VIENNA, Austria – At its highly anticipated meeting in Vienna, the Organization of the Petroleum Exporting Countries (OPEC) has agreed to limit its production levels by more than 1 MMb/d, reportedly the first such decrease since 2008.
Effective Jan. 1, 2017, production will be reduced in total by about 4.5%, or around 1.2 MMb/d to 32.5 MMb/d. Plans for the cuts were first announced at OPEC’s September meeting in Algeria. Since then, unrest between OPEC members, especially surrounding Iraq and Iran.
OPEC said that although recent data suggested that market rebalancing is under way, both OECD and non-OECD inventories were still at levels “well above” the five-year average.
The members eventually agreed with a proposal put forth by Algeria in what OPEC referred to as the “Algiers Accord.” Also in line with the proposal, the group said it agreed to institutionalize a framework for cooperation between OPEC and non-OPEC producing countries on a regular and sustainable basis.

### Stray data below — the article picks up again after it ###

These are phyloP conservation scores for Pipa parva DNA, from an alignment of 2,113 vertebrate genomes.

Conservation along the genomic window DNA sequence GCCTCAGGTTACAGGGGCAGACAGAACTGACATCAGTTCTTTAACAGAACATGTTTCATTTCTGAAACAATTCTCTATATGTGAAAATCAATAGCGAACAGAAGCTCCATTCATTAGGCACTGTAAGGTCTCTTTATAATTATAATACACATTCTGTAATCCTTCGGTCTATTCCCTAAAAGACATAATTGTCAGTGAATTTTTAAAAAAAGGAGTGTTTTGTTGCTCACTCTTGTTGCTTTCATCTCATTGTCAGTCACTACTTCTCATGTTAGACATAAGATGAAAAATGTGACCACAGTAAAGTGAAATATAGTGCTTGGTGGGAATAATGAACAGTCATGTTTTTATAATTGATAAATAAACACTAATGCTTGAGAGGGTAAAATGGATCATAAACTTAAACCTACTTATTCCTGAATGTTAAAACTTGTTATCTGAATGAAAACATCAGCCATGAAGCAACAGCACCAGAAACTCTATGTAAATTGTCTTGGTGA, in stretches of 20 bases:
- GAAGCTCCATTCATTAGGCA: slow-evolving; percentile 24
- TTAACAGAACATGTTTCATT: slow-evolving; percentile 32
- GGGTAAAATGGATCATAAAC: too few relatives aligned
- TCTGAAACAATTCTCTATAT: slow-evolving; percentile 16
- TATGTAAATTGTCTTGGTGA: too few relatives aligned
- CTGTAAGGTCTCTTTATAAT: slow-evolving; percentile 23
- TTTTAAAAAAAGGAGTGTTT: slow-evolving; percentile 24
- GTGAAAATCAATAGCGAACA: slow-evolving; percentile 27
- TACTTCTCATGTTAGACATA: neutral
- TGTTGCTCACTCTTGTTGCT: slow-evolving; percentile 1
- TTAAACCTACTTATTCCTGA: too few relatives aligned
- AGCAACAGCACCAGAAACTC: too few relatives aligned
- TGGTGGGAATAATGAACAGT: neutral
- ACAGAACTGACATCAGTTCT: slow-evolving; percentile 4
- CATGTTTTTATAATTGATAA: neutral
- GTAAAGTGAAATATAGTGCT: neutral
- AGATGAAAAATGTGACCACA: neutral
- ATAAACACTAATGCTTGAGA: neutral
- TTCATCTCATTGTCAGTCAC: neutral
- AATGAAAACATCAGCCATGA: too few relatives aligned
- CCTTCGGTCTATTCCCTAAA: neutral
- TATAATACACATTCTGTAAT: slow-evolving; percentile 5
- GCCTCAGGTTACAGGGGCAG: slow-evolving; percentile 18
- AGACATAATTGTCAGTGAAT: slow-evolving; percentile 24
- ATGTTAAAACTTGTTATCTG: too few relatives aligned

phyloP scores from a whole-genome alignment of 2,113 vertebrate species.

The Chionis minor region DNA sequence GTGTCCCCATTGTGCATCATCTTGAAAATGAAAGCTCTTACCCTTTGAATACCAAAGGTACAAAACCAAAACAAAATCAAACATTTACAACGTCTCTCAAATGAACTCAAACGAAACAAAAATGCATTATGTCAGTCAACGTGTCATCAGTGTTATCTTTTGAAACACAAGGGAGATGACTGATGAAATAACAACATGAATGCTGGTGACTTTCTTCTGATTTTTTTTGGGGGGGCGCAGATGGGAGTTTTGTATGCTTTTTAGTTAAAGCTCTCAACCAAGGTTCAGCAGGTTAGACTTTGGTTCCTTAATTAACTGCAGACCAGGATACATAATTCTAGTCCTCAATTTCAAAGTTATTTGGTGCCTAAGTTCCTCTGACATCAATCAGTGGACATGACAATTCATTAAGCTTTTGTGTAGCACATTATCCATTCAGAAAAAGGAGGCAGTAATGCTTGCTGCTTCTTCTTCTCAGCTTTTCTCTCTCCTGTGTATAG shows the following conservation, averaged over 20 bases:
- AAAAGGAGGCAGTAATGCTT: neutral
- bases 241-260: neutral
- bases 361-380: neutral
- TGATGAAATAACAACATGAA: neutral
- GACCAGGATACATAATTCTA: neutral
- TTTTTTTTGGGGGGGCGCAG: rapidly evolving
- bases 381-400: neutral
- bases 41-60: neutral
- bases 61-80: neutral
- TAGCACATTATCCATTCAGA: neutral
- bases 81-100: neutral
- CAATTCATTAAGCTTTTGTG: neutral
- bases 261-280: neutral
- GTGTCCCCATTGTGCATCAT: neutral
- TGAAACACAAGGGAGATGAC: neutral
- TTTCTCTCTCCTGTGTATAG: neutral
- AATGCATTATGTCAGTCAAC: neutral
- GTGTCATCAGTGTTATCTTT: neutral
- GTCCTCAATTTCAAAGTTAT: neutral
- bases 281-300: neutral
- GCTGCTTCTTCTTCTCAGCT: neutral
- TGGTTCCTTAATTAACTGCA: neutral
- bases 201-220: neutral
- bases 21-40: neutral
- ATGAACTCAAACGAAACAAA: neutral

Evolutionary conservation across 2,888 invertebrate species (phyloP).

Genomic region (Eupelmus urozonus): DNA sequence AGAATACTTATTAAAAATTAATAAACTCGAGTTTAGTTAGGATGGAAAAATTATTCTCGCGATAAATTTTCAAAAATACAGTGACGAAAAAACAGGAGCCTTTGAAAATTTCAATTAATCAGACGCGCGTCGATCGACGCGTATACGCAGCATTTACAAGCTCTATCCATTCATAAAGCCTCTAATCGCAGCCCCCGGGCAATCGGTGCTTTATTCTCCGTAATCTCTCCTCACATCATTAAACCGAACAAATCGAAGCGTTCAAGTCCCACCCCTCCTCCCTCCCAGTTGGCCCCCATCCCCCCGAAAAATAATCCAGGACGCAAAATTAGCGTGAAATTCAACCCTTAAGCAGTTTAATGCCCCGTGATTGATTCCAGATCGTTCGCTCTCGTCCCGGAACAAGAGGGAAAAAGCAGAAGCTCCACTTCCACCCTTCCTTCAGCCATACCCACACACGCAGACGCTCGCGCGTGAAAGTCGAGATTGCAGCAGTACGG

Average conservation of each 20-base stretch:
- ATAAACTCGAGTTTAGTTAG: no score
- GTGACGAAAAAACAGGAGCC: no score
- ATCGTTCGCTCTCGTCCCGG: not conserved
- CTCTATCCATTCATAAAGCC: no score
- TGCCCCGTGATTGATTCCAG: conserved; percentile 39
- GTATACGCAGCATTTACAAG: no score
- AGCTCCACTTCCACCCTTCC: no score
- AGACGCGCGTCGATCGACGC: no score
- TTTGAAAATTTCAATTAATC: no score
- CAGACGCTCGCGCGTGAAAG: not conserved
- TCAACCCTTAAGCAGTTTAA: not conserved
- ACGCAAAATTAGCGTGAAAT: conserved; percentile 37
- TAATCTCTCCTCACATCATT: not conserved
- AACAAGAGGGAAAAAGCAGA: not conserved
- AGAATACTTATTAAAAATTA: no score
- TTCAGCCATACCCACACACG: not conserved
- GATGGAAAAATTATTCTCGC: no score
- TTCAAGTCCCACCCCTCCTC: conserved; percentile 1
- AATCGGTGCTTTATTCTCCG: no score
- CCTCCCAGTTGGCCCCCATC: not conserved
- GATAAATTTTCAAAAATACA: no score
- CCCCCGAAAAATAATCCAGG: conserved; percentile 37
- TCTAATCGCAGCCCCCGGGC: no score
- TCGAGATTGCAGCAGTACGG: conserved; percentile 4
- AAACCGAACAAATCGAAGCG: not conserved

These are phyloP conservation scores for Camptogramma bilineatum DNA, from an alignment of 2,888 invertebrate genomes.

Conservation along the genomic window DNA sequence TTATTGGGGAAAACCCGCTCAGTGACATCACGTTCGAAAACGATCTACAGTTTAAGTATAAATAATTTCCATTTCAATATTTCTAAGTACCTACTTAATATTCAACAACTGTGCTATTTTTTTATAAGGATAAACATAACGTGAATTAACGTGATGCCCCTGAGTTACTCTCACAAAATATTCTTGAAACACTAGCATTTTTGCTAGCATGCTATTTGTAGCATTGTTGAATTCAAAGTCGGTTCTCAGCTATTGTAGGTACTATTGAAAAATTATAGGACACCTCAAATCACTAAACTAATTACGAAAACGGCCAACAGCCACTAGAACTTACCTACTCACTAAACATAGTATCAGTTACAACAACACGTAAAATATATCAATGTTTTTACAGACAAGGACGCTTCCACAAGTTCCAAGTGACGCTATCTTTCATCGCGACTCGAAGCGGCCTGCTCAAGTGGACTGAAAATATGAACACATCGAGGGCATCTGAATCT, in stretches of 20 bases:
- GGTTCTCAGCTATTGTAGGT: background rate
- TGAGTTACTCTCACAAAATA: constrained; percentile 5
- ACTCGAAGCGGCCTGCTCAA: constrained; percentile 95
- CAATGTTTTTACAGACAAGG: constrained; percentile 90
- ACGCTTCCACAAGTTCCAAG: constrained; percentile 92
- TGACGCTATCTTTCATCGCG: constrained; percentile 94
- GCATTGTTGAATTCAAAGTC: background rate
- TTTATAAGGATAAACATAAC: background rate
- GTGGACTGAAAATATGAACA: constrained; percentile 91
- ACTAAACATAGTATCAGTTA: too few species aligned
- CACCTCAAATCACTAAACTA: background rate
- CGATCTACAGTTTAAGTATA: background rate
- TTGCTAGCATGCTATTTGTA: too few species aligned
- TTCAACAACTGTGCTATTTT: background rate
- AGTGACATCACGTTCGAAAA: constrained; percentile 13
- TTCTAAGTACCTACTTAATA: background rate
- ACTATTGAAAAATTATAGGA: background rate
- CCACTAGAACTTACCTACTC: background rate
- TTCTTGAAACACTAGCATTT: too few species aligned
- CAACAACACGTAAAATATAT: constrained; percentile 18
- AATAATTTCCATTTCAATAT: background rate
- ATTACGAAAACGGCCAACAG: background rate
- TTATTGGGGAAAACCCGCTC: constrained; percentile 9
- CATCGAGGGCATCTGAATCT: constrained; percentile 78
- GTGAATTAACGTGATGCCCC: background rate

“The conference [meeting] underscored the importance of other producing countries joining the agreement,” the statement said.
The Wall Street Journal reported that crude futures jumped to one-month highs upon the news, which equaled the removal of about 1% of global output. The Journal pointed out that both US WTI and European Brent posted their largest percentage gains since February.
WTI is currently above $48/bbl, with Brent inching above $50/bbl.